For the past twenty years or so, I have spent a week at a tiny cottage in Truro, Massachusetts on Cape Cod. While you may associate the town with the constant shark warnings that have been posted this summer, I connect Truro with my love of summer porches.
My fondness for summer porches began for me as a young child at my grandmother’s cottage in Scituate, Massachusetts along the blustery Atlantic coast. While the beach with its cold, but crystalline clear water was a huge draw, it was the porch that embraced me as warmly as my Nanna’s hug each June when school ended. It was a long skinny screened in porch that ran across the front of the house. There was always a daybed inviting you to flop on it and lose yourself in a book, which I gladly did. I read on that porch, I ate on that porch, and hot summer nights without a breeze I slept on that porch. I can’t ever remember a place where I felt safer as a child.
There have been many more porches since that first one. Each of my homes has had a requisite porch. Even my tindominium where I perch when not traveling has a porch we attached to it. But the little porch I am sitting on right now has a special place in my heart.
For one thing, it holds a lot of memories. Early visits with my daughter right before she returned to attend the same law school I taught at. We knew we were about to jump on a thirty-eight-week train and paused to catch our breath before the ride started. A visit from my daughter-in-law and her newborn son, our grandson Wyatt, while my son was traveling and she was lonely and overwhelmed. My firstborn has called this porch her own retreat more than once. A granddaughter learned the magic of reading on the porch one summer. Porch time meant something special to each of them.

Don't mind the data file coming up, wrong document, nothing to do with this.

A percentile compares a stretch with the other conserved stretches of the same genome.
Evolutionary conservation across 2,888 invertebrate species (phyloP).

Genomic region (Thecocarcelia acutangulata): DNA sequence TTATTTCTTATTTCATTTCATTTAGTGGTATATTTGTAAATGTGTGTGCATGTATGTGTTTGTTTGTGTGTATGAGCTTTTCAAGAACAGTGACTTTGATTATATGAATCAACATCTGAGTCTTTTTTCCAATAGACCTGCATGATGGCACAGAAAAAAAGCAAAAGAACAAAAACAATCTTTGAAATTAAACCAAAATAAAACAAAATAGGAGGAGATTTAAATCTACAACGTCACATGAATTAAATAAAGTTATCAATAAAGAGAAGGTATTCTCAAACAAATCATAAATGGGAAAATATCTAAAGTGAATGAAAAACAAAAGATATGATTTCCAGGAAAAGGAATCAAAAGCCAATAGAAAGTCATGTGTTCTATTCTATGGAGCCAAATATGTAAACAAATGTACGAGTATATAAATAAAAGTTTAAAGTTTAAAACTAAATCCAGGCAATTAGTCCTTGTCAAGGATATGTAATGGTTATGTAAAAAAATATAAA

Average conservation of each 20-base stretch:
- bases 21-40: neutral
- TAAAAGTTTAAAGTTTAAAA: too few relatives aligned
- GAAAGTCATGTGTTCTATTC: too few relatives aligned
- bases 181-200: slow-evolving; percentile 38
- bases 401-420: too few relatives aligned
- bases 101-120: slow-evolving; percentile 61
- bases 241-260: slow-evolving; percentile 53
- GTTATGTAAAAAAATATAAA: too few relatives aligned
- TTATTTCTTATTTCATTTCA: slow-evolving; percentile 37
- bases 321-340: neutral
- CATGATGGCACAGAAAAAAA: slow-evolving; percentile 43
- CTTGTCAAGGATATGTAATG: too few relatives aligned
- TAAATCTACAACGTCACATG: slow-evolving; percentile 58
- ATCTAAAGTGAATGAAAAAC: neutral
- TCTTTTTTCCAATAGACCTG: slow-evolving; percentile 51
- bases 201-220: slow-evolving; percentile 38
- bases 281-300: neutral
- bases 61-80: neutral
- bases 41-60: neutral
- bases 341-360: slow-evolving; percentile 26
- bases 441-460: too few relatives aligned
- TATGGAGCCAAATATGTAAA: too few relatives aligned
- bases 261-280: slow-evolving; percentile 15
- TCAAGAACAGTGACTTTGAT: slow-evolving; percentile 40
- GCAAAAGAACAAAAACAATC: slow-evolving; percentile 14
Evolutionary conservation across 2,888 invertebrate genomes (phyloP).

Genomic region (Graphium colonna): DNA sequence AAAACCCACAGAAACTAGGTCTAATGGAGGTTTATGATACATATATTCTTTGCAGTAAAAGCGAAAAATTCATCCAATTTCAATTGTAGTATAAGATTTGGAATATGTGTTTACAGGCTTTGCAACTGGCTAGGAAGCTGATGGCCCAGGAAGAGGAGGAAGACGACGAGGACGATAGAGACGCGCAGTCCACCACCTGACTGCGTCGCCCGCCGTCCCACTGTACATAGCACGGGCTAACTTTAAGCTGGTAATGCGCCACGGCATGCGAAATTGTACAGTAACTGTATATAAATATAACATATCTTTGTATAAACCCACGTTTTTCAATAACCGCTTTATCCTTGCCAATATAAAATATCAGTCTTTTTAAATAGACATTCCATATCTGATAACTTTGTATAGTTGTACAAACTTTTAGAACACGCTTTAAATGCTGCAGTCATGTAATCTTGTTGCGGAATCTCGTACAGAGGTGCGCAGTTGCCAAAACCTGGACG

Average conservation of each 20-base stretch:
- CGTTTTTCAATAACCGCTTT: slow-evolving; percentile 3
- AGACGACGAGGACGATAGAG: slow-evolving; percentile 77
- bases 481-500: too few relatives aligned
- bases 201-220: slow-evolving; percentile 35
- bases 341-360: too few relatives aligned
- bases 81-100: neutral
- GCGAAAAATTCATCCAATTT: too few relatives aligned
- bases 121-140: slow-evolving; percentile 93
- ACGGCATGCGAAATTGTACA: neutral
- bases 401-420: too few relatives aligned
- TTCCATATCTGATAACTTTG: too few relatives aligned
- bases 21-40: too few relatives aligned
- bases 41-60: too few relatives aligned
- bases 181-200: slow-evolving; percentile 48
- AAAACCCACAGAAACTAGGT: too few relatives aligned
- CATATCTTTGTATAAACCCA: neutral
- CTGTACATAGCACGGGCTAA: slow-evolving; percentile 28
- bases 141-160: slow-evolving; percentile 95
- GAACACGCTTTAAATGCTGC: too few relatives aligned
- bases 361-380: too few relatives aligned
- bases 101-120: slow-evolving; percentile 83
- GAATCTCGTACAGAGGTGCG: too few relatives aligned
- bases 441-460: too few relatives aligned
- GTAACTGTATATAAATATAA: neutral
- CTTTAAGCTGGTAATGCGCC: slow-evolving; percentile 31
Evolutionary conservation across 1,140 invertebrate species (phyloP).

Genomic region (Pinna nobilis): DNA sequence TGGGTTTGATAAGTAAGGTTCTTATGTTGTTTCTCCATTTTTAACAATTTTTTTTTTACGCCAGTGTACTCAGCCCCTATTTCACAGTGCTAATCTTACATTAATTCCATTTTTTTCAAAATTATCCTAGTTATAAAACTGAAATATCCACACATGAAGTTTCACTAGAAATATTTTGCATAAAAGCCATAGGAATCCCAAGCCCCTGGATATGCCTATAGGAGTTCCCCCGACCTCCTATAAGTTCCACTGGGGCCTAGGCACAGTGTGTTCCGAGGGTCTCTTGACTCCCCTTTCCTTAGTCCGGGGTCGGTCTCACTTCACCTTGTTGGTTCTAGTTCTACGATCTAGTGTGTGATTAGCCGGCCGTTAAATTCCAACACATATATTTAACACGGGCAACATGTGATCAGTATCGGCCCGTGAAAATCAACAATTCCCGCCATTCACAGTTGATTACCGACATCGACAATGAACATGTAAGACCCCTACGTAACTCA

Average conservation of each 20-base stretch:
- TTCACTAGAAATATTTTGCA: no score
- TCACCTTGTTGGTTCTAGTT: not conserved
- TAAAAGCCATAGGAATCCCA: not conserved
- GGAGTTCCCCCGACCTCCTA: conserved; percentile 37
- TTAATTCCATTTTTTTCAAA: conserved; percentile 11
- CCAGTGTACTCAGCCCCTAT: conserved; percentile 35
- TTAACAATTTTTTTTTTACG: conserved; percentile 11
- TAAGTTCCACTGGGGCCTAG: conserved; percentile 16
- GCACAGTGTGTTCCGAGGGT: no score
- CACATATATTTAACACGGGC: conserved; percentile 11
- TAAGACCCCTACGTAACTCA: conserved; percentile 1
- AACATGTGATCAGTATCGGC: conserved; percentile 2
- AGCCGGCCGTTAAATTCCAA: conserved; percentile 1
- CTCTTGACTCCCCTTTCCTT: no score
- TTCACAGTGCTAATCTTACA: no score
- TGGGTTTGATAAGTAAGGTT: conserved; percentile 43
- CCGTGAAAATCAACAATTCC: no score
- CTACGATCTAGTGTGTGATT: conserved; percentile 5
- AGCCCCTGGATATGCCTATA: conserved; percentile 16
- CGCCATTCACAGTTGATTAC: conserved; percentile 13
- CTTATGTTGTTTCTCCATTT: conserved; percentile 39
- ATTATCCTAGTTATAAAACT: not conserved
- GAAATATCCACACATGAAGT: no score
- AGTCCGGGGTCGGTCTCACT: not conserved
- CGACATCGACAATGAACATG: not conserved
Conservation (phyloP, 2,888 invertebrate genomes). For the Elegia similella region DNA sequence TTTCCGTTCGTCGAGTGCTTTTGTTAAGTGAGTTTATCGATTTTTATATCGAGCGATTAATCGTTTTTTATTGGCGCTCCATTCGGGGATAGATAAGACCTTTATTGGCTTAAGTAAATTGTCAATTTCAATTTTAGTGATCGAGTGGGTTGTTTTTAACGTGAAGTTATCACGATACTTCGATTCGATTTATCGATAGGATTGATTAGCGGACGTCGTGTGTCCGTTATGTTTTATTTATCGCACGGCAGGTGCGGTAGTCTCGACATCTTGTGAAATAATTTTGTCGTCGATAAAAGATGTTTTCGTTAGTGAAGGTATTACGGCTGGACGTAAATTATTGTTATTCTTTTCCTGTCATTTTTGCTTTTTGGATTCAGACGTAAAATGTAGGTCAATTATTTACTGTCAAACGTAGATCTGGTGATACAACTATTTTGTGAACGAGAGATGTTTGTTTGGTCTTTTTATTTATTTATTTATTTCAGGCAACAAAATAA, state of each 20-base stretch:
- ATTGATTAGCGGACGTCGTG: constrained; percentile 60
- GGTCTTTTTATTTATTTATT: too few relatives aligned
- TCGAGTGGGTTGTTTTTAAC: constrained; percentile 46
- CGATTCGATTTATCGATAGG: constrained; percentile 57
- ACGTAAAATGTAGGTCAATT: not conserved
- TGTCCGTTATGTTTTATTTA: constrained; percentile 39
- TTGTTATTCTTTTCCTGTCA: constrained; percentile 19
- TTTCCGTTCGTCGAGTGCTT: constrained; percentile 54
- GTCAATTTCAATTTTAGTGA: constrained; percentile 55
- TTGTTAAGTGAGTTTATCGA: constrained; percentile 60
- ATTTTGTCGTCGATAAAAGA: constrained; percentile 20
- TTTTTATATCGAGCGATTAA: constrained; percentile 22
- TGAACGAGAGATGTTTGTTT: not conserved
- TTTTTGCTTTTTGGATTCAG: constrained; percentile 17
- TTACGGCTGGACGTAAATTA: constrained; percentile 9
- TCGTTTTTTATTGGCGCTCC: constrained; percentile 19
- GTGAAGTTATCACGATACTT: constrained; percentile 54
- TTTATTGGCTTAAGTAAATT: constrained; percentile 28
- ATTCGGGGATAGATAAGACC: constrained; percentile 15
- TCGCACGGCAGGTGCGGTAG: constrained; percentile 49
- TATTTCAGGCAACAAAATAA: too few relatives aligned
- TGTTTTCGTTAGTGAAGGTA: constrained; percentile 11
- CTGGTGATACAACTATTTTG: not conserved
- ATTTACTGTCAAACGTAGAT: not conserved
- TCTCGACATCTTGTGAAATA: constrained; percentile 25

My cousin, John, and family member, Victor, have been coming with my husband and me now for years. We’re all busy people, but we’ve taken this week as a mini-family reunion where we pause, turn off the devices, and listen to each other talk about our triumphs, disappointments, and hopes. In between chatting and laughing, we read books and magazines, write, do crossword puzzles, and munch on the indulgences we only eat and drink once a year.
This porch has become a sanctuary for our annual renewal. The breezes cleanse and detox us. The trees sway, their branches sweeping like the arms of ballerinas. The birdsong is the perfect musical score, although admittedly it is occasionally punctuated by the sound of sirens. It is Cape Cod in August, after all.
Writers like to talk about setting, the importance of place in their work. That is because setting is central in our lives and why this week I will be blogging in praise of porches.
If there’s been a porch in your life where you’ve written a book or rewritten your life, please share with us, including photos.
How lovely, Michele. I guess I have been entirely porch-deprived in my life. A friend owns a house on a lake in Lovell, Maine, and their porch is just what you describe. Reading, eating, always a jigsaw puzzle going, and places to nap. Perfect.
Edith, you must come to Cape Cod and write one of your mysteries set there on a porch!
This conjures up so many memories for me…. and to think about a family coming back repeatedly to the same porch is magic!
It is magic, Tracee!